The BMW M3 is what would happen if you could put steroids instead of petrol in the fueltank of your regular 3 Series. It rivals other ultra-fast compact executive saloon cars such as the Mercedes C-Class and the Audi RS4.
Long regarded as the definitive sports saloon the M3 is a highly accomplished machine that’s the result of years of perfecting the same formula. With each generation that passes, the same qualities remain – great handling balance, a screaming engine and supercar-bothering performance.
On the surface, the latest version doesn’t look radically different from the 3 Series Saloon on which it is based – only some nice alloy wheels and a subtle body kit offer any clues that this might be something special. But it is under the skin where BMW have worked their thrilling.
On the whole, the latest M3 seems to have lived up to the reputation of its predecessors, with one or two caveats. The main point of contention centres on the introduction of a turbocharged engine – for the first time in the M3 – which lacks the character of the previous masterpieces.
The interior is largely similar to the 3 Series on which it’s based. Upgrades include front sports seats, a unique M Sport gear lever, and paddle shifters which sit behind a three-spoke M Sport steering wheel.
It’s all well screwed together (as most BMW cabins are these days) but one tester notes that some trim pieces don’t feel as nice as you’d hope for a car costing in the region of £60,000. There is the option to add some lovely carbon fibre trim pieces though, which for a smidge under £400 manage to liven the cabin up.
BMW M3 interior space
Subtle upgrades aside, sharing a few parts with the standard 3 Series is no evildevice. There is plenty of room for four (with room for another on shorter journeys) while a 480 litre boot is quite generous, certainly among cars which can offer this kind of performance.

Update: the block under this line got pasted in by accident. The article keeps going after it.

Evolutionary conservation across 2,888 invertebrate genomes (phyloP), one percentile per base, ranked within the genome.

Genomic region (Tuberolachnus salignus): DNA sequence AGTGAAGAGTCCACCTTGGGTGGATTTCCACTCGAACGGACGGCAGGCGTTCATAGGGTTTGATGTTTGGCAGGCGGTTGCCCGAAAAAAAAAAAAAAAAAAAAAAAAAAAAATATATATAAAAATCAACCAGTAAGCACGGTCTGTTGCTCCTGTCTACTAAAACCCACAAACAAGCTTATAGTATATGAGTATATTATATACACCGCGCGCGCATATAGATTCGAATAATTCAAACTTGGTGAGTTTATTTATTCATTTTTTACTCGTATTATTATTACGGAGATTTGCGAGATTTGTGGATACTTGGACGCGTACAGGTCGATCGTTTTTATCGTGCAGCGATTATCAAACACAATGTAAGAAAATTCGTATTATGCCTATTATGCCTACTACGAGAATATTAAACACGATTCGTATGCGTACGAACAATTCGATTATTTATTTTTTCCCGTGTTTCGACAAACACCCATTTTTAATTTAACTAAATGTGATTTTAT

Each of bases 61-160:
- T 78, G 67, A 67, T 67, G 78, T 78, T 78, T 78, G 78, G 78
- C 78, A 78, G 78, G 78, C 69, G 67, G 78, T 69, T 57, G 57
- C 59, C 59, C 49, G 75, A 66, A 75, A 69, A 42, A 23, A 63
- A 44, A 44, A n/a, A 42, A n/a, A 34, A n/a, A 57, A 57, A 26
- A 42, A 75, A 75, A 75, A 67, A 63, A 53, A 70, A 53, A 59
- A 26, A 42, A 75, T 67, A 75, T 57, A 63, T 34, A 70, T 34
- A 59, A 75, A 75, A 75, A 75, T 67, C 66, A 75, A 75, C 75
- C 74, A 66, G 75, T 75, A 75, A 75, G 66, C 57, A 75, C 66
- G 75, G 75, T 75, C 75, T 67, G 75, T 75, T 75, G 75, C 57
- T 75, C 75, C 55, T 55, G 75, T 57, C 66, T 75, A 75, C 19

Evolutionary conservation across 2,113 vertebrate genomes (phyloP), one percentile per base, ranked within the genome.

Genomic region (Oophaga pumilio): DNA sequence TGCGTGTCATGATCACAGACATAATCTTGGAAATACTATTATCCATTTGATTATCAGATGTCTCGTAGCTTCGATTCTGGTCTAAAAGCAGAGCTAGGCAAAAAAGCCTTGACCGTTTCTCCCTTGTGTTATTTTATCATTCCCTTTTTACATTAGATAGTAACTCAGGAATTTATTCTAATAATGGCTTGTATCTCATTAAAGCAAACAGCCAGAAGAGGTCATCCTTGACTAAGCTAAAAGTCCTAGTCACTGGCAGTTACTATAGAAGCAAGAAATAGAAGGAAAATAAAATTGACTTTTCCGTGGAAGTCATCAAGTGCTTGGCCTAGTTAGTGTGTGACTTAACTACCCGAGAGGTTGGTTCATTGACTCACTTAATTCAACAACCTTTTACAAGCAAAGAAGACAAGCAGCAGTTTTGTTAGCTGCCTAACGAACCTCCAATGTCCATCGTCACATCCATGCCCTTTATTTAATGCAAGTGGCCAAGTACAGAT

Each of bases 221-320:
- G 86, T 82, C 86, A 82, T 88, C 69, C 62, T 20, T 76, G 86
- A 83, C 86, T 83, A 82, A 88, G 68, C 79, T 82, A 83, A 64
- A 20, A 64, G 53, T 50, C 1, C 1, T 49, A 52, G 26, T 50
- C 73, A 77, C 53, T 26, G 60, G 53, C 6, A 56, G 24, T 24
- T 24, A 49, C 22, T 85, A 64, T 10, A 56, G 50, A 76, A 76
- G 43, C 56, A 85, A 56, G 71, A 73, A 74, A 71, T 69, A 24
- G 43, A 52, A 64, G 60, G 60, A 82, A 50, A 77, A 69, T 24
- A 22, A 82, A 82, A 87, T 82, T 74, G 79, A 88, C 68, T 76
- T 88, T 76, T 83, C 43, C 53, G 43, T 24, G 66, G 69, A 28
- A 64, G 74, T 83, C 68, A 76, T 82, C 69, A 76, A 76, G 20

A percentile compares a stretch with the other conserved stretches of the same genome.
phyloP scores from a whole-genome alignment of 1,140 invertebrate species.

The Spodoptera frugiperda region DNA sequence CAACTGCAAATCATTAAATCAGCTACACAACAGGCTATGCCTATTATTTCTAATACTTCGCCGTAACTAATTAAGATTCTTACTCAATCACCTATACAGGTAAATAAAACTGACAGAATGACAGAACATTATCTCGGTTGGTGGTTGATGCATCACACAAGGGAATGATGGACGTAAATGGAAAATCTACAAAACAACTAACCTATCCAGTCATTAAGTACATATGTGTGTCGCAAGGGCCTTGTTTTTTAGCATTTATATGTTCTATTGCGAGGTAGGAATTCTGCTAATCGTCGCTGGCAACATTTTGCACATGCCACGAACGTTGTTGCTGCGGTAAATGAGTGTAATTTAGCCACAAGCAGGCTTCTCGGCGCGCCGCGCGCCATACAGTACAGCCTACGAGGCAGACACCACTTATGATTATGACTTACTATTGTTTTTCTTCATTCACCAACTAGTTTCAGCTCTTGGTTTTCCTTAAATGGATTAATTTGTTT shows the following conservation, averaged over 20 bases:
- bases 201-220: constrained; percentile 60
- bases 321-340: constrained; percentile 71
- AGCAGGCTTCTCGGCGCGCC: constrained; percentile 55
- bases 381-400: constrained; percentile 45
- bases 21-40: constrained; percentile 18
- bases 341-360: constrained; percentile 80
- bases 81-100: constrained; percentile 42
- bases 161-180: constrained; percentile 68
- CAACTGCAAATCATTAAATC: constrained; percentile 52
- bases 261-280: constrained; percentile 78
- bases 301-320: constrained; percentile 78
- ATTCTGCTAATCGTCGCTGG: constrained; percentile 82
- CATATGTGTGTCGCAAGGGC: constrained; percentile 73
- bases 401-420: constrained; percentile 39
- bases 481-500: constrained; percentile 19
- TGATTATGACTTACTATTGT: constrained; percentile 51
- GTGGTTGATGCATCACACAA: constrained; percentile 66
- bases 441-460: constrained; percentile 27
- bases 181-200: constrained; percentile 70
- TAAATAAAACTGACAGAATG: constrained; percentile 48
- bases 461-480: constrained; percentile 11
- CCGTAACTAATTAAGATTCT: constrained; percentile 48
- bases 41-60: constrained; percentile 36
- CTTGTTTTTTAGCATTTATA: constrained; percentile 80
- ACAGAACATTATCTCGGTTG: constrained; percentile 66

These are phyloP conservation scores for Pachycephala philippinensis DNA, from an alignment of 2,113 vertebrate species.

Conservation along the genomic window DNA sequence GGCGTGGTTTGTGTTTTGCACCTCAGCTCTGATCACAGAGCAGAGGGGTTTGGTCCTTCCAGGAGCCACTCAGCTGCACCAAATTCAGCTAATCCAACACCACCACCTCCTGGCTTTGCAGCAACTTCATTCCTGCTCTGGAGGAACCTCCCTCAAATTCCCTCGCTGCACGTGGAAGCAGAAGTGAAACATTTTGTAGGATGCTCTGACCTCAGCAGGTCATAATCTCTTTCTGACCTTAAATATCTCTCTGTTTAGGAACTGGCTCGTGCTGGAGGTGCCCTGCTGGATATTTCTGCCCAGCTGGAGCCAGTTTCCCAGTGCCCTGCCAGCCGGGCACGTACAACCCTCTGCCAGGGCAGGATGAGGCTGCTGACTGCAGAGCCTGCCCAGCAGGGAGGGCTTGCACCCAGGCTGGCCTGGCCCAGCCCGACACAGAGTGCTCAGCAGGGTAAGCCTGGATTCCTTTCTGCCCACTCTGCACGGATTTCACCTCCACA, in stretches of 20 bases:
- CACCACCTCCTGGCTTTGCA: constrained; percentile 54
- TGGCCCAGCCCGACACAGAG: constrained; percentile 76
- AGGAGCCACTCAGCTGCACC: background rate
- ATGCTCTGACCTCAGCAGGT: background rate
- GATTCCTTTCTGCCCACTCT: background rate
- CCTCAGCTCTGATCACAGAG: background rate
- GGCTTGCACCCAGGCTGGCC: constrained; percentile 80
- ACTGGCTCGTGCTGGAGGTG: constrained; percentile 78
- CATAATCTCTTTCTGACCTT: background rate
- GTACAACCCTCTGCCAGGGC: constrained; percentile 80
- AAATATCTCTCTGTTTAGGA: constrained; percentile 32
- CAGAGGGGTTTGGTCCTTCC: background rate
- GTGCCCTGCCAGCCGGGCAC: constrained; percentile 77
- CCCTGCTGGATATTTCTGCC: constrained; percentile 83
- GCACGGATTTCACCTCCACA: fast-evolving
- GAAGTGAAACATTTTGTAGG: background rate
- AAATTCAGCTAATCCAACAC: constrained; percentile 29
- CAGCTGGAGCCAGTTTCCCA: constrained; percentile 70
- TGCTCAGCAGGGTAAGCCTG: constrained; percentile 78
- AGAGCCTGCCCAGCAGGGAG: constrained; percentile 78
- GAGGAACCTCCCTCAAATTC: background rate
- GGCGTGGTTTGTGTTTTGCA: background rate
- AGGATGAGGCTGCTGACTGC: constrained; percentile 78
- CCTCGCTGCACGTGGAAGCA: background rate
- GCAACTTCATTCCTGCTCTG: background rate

There are many reasons to commend BMW on what they have achieved with the latest version of the M3. Bespoke aluminium suspension components and a carbon fibre roof contribute to the latest version of the saloon weighing 80kg less than the previous V8 model. Meanwhile, trick adjustable dampers allow the driver to electronically adjust the firmness of the car to suit road conditions.
All of these features contribute towards making the M3 stunningly effective at covering ground quickly, whatever the situation. The rear-wheel drive chassis and near-perfect weight distribution result in a car that feels balanced, accurate and forgiving even when driven with enthusiasm.
It isn’t quite perfect, though. The electric power steering has a decent weighting to it, but you don’t feel as connected to the car as you’d perhaps expect.
The latest M3 engine follows the market’s current trend towards smaller, more efficient engines. Gone is the old 4.0-litre V8, replaced by a twin-turbo 3.0-litre straight six. Despite the reduction in capacity, the new engine produces 10 horsepower more than before, with 431hp being fed onto the tarmac via the fat rear tyres.
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One advantage of power-induction is that it offers very generous levels of torque; 405lb-ft is available from as low as 1,750rpm, and keeps shoving all the way through to 5,500rpm. It is impossible to argue with the performance it delivers.
The latest M3 dispatches the 0-60 sprint in just 4.1 seconds when equipped with the dual-clutch automatic transmission (DCT), while the manual lags just a couple of tenths behind.
What does frequently suffer from criticism, though, is the way that the turbo six makes you feel. Many dislike the sound, which has to resort to being falselysupplied through the car’s stereo to beef it up a little.
However you approach it, the M3 is a hugely accomplished sports saloon. That the engine lacks a little fizz won’t be a massive concern to most buyers, neither will the slightly disappointing steering. What may be of concern is that the C63 is more approachable and genuinely more fun to drive while the RS4 trumps the BMW’s dated interior.